Survivor syndrome – how redundancies affect the staff that remain

29 Aug 2017 By Janice Haddon

Boosting the morale of those left behind is crucial, says Janice Haddon

When a company decides it needs to cut costs, redundancies will often be top of the list of considerations. How organisations handle the redundancy process is key, not only to avoid unnecessary claims for unfair selection but also to give remaining staff confidence the organisation treats its employees fairly and with respect.

Research shows that when restructures and redundancies are announced, there can be an increase in performance, as individuals try to demonstrate their worth in the hope of retaining their jobs. This is short-lived, however, as worry and uncertainty soon take hold.

Getting your redundancy process right and supporting individuals who are leaving is also key to retaining your best employees. If you get it wrong, the staff you thought you would rely on will quickly put their own exit strategy into play.

The survivors

Survivor syndrome can be a common problem for organisations on the other side of redundancy. The pervading feeling for employees who have kept their jobs will be relief. But that can subside, giving way to anxiety over the future, illness if they have found the restructure process stressful and anger if they have seen colleagues and friends lose their jobs. Fear for the future compounds worry over the potential of further redundancies, and all of that can lead to a whole host of negative emotions. If not addressed, these anxieties can ripple right through a company’s remaining workforce, sending staff motivation and productivity into decline.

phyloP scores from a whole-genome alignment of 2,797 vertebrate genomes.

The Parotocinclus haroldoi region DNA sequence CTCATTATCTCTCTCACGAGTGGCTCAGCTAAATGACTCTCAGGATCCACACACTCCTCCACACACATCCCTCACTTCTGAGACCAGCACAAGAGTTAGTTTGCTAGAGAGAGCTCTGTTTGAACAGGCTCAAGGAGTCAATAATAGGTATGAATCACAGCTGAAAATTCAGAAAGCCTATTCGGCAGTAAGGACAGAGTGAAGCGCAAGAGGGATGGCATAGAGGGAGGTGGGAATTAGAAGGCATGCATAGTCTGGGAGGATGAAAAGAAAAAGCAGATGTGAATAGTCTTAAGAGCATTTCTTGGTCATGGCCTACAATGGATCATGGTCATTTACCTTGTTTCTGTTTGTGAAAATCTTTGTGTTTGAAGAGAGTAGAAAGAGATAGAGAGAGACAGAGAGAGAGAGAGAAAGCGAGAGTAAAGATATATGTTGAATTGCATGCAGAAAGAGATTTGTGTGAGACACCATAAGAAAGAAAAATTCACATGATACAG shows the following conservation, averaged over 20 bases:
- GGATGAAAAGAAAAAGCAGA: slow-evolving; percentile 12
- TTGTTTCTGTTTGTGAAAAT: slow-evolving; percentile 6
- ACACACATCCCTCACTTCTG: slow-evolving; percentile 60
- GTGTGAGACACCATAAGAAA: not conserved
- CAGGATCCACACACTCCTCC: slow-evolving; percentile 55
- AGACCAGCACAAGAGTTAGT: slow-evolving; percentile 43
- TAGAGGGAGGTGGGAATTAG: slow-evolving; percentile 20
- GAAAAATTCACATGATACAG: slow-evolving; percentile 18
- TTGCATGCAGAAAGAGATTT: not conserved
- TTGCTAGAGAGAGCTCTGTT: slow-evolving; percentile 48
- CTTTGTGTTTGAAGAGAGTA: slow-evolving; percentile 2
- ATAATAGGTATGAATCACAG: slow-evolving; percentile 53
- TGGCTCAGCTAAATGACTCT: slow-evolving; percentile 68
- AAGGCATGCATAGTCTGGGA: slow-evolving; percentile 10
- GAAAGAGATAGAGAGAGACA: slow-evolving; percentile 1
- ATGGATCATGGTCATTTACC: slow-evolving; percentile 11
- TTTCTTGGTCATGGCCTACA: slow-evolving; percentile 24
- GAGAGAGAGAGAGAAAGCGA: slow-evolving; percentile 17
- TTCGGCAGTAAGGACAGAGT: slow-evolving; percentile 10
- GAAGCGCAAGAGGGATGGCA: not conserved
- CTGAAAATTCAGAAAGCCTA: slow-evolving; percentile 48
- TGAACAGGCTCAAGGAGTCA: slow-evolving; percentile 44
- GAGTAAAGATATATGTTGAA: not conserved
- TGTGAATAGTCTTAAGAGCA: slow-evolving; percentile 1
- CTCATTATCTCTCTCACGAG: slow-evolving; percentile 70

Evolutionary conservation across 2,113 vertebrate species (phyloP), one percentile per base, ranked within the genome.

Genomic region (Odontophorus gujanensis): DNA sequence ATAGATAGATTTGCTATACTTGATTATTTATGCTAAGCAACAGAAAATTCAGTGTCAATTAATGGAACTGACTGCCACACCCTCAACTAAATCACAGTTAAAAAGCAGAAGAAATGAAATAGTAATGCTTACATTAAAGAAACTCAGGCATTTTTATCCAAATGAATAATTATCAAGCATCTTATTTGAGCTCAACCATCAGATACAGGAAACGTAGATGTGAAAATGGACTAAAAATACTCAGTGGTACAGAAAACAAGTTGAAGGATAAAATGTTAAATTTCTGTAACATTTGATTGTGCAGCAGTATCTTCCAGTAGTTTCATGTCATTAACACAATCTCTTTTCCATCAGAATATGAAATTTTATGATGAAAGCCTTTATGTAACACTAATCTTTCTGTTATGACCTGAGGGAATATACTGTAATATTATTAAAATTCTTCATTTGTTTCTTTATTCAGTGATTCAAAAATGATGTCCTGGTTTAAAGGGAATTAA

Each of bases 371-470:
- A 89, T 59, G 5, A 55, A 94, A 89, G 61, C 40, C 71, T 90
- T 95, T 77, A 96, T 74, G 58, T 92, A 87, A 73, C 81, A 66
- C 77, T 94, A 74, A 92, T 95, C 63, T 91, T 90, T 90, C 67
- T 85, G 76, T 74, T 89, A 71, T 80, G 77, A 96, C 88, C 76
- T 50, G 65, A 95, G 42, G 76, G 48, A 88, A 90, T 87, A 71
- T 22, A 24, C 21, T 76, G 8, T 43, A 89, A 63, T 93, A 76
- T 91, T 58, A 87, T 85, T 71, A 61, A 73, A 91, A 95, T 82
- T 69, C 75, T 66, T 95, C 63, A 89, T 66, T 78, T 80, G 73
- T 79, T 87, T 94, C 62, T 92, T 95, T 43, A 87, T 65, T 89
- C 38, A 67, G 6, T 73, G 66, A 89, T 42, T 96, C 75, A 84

Research indicates that survivors of restructures are often the ones ignored during redundancies, as the focus is placed on the process and exiting people out of the business. Yet it is this group of employees who are the lynchpin to the organisation’s future success.

One of the most difficult tasks facing any manager, therefore, is how to motivate staff demoralised by recent redundancies. The worst thing a manager can do is ignore the issue.


Clear lines of communication are critical. The best thing to do is acknowledge what has taken place. Honest communication on a range of issues is what will bring people back from the brink. If people are not informed – or, worse still, misinformed – relationships will break down.

Communication is always key. A clear vision for the future that lets survivors see where their role fits in will be the foundation for boosting morale, raising performance and allowing the business to move forward.

Several things will have changed in the organisation and everyone will need to be kept informed. The business’s structure will have changed. People’s roles and their positions within the overall team will have changed. Staff will need to understand who is working where and who is now responsible for different processes. Procedures may be affected by the change so will need to be reviewed and communicated to avoid confusion.

Build teams

Teams will have changed. Every individual will need to understand their role, responsibilities and the expected performance standards. There may be extra demand as workloads will have altered, so people will need to understand the implications and expectations of that. Everyone will need a clear understanding of opportunities for future advancement and, at the very least, confirmation that no further redundancies are foreseen.

Getting communications right will allow management to put the brakes on the rumour mill, which is likely to have gone into overdrive following job losses. Allowing employees to ask questions is essential. When staff feel like their concerns are important, when they feel consulted, listened to and when they are provided with further information about the direction of the company, they are less likely to be fearful of the future.

While the budget probably won’t be there for extensive team-building exercises, it is important to do all you can to pull teams and the business together. Treat people with respect and communicate well and motivation and performance will soar.

Janice Haddon is a qualified coach and has more than 25 years’ experience in strategic and operational human resources and management consultancy

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